''I'm tired.'' James Franco says this as a statement of fact, not as a complaint or an excuse. He has just stepped off a train from New Haven, Conn., where he attends Ph.D. classes at Yale, and is on his way to meetings in Providence. Lately, he has shuttled to and from school, press events for two movies, and a signing for his new book of short stories, Palo Alto. Before that, he premiered shorts he directed at Sundance and Cannes, attended four other graduate programs, guest-starred on 30 Rock (he played himself, though his addiction to a Japanese body pillow was fictional), continued shooting episodes of General Hospital, and debuted a multimedia solo art show. Fortunately, he got a little shut-eye on the train: ''At this point, I can sleep just about anywhere.''
The actor is no longer just an actor. He has been collecting hyphens the way other celebrities collect vintage cars or ex-girlfriends. His performance in Danny Boyle's survival film 127 Hours will likely snag him an Oscar nom (conveniently he'll already be at the Kodak cohosting the awards show with Anne Hathaway), but it's just one part of Franco's big year. The 32-year-old says his transformation into a Renaissance man began around five years ago. ''I was 27, 28, and that's a time in a lot of people's lives when they start assessing themselves,'' he says. Franco had been a recognizable star for years, thanks to his role as Harry Osborn in the Spider-Man franchise. But bad experiences on films made him pause for reevaluation: ''Basically I had done a few projects that I just hated. It wasn't only the final product, it was my approach to the movies, and I knew I had to change something.''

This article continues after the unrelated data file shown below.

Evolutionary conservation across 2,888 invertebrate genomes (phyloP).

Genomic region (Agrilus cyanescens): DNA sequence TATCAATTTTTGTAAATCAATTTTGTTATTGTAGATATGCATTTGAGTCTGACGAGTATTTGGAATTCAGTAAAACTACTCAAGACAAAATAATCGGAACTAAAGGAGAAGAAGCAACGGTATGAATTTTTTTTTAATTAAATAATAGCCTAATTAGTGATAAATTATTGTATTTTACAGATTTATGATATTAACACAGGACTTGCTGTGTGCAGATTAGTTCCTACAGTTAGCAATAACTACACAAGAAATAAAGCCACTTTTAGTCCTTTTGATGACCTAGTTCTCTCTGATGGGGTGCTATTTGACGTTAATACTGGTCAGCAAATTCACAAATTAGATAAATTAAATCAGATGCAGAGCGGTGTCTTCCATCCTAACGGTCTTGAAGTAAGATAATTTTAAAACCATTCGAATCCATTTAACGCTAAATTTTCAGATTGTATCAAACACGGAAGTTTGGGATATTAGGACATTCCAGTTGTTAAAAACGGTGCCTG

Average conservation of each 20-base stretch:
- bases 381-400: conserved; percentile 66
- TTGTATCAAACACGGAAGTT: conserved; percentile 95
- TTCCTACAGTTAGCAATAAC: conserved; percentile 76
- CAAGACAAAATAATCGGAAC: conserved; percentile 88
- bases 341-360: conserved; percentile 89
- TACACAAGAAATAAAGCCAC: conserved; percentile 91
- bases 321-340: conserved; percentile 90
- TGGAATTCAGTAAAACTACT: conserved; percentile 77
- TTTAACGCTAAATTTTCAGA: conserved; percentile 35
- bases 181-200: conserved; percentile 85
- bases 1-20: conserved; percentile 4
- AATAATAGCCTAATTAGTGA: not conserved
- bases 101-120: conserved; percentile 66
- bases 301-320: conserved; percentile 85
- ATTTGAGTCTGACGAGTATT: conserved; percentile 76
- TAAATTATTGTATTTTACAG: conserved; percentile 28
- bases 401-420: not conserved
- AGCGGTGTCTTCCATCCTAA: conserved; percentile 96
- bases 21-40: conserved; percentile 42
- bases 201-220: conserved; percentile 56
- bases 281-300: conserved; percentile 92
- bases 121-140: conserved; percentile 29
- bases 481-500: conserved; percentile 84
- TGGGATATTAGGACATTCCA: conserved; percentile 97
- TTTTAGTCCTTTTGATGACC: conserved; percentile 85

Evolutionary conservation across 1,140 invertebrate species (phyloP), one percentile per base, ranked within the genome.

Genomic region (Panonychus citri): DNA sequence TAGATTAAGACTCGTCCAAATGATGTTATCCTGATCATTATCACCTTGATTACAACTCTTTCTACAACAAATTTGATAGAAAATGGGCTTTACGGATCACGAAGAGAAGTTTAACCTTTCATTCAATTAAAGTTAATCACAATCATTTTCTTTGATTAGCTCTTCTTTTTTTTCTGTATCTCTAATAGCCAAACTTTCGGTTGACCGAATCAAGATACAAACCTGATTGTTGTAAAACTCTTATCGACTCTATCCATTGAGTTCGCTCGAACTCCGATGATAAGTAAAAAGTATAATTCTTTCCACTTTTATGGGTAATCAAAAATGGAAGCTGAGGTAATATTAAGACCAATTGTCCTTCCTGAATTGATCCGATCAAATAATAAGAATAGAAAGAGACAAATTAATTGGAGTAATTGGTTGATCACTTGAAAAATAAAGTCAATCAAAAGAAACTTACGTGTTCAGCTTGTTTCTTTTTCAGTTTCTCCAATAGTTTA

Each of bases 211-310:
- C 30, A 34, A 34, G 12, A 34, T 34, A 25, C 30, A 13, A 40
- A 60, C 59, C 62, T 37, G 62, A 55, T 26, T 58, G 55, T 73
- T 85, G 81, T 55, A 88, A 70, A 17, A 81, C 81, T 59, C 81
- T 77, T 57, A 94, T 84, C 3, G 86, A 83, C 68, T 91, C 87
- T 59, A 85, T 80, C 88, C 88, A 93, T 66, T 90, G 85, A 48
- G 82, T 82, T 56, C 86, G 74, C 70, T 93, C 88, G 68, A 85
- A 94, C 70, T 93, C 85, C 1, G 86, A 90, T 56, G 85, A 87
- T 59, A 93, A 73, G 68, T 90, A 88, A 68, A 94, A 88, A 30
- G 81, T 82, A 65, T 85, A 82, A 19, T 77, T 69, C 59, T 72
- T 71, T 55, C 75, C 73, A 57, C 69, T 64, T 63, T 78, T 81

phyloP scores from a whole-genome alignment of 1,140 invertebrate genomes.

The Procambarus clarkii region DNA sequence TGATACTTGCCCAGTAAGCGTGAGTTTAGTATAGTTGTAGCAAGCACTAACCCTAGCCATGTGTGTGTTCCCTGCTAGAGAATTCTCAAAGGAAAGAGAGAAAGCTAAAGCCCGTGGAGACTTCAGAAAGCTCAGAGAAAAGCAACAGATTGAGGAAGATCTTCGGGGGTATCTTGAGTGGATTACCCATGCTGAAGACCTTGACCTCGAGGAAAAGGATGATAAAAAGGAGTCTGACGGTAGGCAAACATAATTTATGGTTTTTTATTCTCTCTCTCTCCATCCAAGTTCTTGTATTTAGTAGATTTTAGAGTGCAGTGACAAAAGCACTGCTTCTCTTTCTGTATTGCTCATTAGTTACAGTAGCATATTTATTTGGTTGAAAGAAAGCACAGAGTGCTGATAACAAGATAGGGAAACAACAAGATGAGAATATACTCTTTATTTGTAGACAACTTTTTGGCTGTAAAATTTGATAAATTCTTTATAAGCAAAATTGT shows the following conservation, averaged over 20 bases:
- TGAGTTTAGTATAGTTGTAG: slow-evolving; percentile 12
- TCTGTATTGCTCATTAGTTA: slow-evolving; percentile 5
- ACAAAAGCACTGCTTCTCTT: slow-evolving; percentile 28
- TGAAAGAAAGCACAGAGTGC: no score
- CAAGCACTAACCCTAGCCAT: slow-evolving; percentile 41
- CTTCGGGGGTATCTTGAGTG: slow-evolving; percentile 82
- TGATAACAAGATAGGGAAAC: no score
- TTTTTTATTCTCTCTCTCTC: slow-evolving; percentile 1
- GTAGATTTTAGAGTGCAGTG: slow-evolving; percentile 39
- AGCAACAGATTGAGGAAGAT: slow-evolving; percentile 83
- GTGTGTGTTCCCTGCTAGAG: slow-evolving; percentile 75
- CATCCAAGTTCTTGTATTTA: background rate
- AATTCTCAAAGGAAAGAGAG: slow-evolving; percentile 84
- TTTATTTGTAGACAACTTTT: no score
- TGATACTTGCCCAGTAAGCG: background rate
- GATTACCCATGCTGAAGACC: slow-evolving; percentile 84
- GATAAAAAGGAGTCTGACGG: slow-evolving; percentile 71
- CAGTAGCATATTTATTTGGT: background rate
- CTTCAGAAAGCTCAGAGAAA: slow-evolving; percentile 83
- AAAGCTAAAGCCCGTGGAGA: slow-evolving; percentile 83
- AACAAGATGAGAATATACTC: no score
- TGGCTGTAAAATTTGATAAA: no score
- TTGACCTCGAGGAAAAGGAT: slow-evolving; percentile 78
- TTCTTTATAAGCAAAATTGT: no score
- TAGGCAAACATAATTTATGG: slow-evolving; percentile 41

So he went back to school, getting his bachelor's degree from UCLA. But one framed diploma on the wall wasn't enough, and he found himself enrolled in graduate programs including Columbia and NYU. ''This was my time to learn all the things I wanted to learn,'' he says. ''So when I got into all these good schools, I figured, 'Well, I'll just go to all of them.' '' A celebrity stumbling out of a nightclub is so common that it almost doesn't warrant a comment, but a celebrity choosing to spend time in a classroom? Not surprisingly, the move was met with skepticism.
Franco was unfazed. During production on 127 Hours, he'd act six days a week, and then catch a red-eye to New York for classes. Now he's planning his next art show, has two films scheduled for release in the first half of 2011, and is prepping material to direct. Once he completes one project, he is halfway through another. While on the train, Franco received an e-mail from NYU informing him that he'd officially completed classes. ''I loved it there, but I'm happy to be finished,'' he says. But he quickly adds, ''I've been talking to them about maybe teaching there in a few years.'' Add it to the list.